The Impact of the Internet on Social Capital: Broadband Access and Influences on Voting Turnout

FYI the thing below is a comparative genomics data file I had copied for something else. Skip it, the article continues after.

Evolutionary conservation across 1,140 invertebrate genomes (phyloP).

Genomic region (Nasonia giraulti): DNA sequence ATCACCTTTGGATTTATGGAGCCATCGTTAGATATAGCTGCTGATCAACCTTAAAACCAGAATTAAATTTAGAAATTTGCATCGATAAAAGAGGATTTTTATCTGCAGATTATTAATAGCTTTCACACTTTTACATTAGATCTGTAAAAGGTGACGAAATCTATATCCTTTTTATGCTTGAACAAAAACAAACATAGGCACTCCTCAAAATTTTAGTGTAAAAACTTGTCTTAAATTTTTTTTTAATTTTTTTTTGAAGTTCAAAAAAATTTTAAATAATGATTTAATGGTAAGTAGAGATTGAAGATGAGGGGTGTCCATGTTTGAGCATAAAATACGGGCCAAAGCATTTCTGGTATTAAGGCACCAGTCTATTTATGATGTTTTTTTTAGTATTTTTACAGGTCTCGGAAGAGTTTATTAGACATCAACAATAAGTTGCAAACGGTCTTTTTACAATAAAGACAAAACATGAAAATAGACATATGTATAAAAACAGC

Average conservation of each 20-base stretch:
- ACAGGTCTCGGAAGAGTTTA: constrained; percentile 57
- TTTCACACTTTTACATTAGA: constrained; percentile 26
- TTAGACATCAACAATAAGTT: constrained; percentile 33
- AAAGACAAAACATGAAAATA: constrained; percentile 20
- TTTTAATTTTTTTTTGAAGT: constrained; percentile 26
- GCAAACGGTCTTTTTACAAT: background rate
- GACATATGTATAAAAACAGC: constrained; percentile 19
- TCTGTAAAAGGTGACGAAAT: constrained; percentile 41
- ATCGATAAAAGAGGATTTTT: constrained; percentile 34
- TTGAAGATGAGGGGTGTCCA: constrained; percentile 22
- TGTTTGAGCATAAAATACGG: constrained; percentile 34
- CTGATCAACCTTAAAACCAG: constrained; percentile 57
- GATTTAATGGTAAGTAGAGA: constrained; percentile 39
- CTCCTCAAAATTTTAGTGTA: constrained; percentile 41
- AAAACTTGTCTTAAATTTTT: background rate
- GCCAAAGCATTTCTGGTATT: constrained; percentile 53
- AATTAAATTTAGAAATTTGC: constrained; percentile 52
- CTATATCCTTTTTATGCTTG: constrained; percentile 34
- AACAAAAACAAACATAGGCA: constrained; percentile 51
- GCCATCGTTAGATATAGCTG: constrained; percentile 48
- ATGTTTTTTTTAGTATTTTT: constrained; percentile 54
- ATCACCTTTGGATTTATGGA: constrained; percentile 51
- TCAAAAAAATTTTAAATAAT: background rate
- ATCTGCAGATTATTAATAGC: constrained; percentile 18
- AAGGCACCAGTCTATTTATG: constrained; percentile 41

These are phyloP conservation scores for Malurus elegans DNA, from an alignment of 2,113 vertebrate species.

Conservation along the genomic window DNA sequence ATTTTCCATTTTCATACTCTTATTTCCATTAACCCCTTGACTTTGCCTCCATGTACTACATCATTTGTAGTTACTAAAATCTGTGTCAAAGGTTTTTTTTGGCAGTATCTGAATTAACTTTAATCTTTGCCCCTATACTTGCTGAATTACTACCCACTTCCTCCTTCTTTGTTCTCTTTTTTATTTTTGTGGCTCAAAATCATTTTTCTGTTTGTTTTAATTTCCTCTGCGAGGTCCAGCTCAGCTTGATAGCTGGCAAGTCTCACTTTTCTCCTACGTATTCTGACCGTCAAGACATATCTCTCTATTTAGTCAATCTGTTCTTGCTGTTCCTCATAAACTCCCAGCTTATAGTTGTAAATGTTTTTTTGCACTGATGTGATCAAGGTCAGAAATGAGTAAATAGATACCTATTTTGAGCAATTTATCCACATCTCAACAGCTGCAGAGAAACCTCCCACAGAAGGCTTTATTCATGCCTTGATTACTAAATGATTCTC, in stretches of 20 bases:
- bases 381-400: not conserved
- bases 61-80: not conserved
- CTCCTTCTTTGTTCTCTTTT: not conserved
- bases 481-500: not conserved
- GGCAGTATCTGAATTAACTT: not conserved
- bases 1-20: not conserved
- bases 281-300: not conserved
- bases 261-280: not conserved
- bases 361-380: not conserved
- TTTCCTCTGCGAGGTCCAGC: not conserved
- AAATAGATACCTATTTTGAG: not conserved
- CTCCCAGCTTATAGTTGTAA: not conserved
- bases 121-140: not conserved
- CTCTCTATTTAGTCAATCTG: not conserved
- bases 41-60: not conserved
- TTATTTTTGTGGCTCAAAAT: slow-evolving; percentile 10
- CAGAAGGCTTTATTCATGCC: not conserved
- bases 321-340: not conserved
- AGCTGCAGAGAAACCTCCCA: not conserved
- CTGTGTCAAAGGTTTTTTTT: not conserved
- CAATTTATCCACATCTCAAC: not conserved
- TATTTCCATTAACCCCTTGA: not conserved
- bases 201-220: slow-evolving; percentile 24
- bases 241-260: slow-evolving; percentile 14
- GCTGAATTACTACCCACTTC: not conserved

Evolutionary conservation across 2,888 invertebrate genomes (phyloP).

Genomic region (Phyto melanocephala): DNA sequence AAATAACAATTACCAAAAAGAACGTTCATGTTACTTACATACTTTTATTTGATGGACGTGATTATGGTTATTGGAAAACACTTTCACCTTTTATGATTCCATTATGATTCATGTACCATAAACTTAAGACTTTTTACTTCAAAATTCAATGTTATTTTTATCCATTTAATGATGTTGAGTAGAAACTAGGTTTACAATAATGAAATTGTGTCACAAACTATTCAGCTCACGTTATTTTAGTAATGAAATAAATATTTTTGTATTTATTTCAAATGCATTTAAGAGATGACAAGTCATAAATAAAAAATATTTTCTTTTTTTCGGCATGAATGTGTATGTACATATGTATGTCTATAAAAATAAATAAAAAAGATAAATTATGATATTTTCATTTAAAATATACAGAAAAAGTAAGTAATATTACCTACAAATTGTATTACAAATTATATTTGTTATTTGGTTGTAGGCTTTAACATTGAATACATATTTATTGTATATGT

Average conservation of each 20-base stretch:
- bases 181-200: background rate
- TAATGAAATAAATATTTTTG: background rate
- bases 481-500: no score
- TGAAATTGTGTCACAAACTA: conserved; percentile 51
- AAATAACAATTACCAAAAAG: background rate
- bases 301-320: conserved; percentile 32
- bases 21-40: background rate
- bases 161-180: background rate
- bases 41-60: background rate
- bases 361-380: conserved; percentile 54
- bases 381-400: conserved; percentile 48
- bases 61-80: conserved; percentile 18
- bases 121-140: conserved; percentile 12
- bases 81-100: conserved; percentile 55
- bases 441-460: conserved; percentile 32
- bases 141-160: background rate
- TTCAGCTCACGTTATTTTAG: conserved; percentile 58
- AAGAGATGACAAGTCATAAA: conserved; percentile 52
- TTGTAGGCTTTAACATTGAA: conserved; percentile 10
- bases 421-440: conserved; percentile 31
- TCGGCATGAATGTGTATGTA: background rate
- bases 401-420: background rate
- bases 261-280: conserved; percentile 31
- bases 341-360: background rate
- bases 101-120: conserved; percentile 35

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The existing scholarship into the study of social capital in the United States and elsewhere has sought to apply standards and methods to measure civic participation in diverse groups of people. Critics of Robert Putnam’s 1995 article Bowling Alone and the scholarly debate since has focused on the criteria used to calculate social capital as well as the methods used to measure trends in social capital over time. This study seeks to answer Putnam’s critics by including variables related to race and economic status, as well as incorporating measures of virtual connectivity through access to reliable, highspeed broadband internet as a newer source of social capital. This analysis quantifies social capital levels by comparing voter turnout in primary and general elections using detailed voter registration data to economic statistics, demographics, and broadband internet access for all 67 counties in the Commonwealth of Pennsylvania. The results of this analysis identified access to broadband internet as having a positive effect on voter turnout resulting in higher social capital. Additionally, variables representing socioeconomic factors and the public profile of each election were shown to impact voter turnout, illustrating the complexities of measuring social capital. These findings show that metrics tracking the adoption of new technologies as well as traditional measures of economic health and political participation are key to understanding the evolution of social capital in the modern age.